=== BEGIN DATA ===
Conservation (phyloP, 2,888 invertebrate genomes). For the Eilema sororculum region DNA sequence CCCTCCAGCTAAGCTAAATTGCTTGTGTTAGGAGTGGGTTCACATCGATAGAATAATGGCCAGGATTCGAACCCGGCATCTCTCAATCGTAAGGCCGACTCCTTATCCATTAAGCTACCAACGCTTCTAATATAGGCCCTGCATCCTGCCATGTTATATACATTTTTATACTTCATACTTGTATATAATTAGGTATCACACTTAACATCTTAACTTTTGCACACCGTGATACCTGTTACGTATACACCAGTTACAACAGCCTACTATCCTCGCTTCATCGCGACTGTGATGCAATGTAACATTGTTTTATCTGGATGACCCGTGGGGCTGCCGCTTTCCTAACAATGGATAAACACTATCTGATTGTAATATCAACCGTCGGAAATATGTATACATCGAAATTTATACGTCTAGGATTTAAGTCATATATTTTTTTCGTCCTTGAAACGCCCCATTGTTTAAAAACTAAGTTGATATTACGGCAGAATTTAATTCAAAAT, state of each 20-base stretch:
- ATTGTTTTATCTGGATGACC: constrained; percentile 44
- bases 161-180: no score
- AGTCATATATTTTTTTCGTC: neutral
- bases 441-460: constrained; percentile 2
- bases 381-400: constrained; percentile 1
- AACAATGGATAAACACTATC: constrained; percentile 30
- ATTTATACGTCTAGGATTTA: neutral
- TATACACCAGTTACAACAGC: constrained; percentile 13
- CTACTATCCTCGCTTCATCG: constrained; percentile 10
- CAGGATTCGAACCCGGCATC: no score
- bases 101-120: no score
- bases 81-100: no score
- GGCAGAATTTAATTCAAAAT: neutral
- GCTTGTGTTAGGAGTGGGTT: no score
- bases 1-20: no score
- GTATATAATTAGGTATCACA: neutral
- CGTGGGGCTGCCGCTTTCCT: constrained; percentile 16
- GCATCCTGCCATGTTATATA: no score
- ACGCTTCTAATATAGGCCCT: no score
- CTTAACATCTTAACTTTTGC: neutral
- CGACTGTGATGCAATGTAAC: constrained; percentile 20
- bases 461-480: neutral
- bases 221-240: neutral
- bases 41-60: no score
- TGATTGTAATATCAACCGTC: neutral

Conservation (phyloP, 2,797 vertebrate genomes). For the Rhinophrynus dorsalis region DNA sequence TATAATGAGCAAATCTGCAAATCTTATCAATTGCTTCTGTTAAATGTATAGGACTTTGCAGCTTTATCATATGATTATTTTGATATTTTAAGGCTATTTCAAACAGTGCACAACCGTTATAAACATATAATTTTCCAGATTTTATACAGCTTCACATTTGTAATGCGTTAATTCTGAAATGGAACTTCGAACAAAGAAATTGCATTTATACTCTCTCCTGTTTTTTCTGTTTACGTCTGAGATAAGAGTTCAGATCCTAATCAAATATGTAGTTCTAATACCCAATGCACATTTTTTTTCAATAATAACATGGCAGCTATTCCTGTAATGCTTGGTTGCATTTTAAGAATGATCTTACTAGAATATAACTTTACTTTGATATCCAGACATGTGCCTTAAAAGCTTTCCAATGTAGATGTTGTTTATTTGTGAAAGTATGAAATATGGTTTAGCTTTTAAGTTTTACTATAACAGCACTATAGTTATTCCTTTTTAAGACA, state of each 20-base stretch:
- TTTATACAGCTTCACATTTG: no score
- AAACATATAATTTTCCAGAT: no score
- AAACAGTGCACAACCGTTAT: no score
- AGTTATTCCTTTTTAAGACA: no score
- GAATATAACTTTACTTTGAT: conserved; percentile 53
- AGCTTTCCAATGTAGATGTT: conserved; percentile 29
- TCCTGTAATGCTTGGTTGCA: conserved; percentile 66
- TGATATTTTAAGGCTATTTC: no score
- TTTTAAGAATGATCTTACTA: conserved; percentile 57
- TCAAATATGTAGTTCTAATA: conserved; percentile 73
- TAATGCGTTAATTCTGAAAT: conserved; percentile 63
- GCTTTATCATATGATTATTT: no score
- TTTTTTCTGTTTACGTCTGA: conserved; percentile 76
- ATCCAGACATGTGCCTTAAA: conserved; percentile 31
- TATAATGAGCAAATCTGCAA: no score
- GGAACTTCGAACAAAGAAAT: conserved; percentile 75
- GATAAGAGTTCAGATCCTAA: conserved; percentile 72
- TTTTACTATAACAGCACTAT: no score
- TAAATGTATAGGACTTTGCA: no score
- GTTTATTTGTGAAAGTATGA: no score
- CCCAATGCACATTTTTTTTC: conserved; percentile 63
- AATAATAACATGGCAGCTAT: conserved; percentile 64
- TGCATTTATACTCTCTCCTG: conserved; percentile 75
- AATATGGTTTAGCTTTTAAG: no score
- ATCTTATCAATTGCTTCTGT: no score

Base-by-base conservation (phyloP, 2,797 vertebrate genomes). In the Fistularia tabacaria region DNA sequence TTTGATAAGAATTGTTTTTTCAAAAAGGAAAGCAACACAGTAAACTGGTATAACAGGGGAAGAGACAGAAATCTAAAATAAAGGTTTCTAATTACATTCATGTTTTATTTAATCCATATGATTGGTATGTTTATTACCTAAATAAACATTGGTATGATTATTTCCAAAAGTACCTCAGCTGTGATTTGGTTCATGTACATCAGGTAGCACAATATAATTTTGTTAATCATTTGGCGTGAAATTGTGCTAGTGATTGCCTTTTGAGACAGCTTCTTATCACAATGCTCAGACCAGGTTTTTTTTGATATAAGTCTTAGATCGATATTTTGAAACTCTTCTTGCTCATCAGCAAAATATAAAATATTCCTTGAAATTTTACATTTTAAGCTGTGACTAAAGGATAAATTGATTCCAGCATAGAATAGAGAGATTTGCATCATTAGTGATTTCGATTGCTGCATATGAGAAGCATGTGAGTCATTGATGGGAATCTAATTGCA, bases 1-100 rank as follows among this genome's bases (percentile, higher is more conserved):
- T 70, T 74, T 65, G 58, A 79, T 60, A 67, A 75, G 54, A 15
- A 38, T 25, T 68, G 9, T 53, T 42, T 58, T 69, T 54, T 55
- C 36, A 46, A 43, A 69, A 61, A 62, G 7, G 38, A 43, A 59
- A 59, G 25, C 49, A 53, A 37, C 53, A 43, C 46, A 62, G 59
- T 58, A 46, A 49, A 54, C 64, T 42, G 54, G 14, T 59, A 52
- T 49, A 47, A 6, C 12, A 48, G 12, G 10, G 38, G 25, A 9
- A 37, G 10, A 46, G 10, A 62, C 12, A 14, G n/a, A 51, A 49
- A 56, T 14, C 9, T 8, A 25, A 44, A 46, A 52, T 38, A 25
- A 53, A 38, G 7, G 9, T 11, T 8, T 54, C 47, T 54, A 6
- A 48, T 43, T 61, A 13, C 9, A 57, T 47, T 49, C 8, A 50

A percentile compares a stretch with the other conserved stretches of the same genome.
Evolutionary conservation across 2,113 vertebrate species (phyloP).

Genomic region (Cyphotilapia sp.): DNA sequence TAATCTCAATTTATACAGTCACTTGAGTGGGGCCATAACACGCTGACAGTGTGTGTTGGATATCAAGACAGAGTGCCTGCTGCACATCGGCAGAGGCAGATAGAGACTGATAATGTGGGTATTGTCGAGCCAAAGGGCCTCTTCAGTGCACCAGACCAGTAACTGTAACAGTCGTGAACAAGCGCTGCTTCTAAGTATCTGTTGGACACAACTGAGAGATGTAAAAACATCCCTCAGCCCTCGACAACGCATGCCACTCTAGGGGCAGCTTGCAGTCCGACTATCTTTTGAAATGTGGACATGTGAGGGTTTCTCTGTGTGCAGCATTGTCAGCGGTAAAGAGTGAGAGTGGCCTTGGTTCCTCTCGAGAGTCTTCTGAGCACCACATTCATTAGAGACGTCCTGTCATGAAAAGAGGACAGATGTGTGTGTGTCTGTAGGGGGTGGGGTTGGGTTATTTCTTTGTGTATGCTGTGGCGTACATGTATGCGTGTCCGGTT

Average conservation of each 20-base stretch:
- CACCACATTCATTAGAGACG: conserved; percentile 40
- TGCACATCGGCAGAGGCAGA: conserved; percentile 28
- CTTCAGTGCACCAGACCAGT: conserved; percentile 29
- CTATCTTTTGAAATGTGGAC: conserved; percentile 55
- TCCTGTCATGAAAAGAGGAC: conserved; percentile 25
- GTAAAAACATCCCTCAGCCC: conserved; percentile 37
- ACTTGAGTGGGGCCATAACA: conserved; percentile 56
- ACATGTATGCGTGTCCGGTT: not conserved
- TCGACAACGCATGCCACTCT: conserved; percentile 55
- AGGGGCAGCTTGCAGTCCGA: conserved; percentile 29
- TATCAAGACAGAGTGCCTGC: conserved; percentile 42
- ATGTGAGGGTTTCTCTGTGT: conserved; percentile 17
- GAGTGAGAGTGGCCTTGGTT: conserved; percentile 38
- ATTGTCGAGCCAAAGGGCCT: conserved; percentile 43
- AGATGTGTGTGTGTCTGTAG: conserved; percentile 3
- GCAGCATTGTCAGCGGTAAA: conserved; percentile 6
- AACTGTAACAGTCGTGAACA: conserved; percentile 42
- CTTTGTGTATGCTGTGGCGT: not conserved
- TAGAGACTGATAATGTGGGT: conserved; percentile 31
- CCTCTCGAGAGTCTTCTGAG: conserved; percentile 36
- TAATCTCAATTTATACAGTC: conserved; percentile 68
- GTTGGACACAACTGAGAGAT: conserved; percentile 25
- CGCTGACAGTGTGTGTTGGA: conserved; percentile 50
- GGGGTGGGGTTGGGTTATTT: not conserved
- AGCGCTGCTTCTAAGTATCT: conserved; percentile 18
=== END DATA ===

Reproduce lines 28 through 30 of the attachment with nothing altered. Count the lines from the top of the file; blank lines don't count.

- TTTATACAGCTTCACATTTG: no score
- AAACATATAATTTTCCAGAT: no score
- AAACAGTGCACAACCGTTAT: no score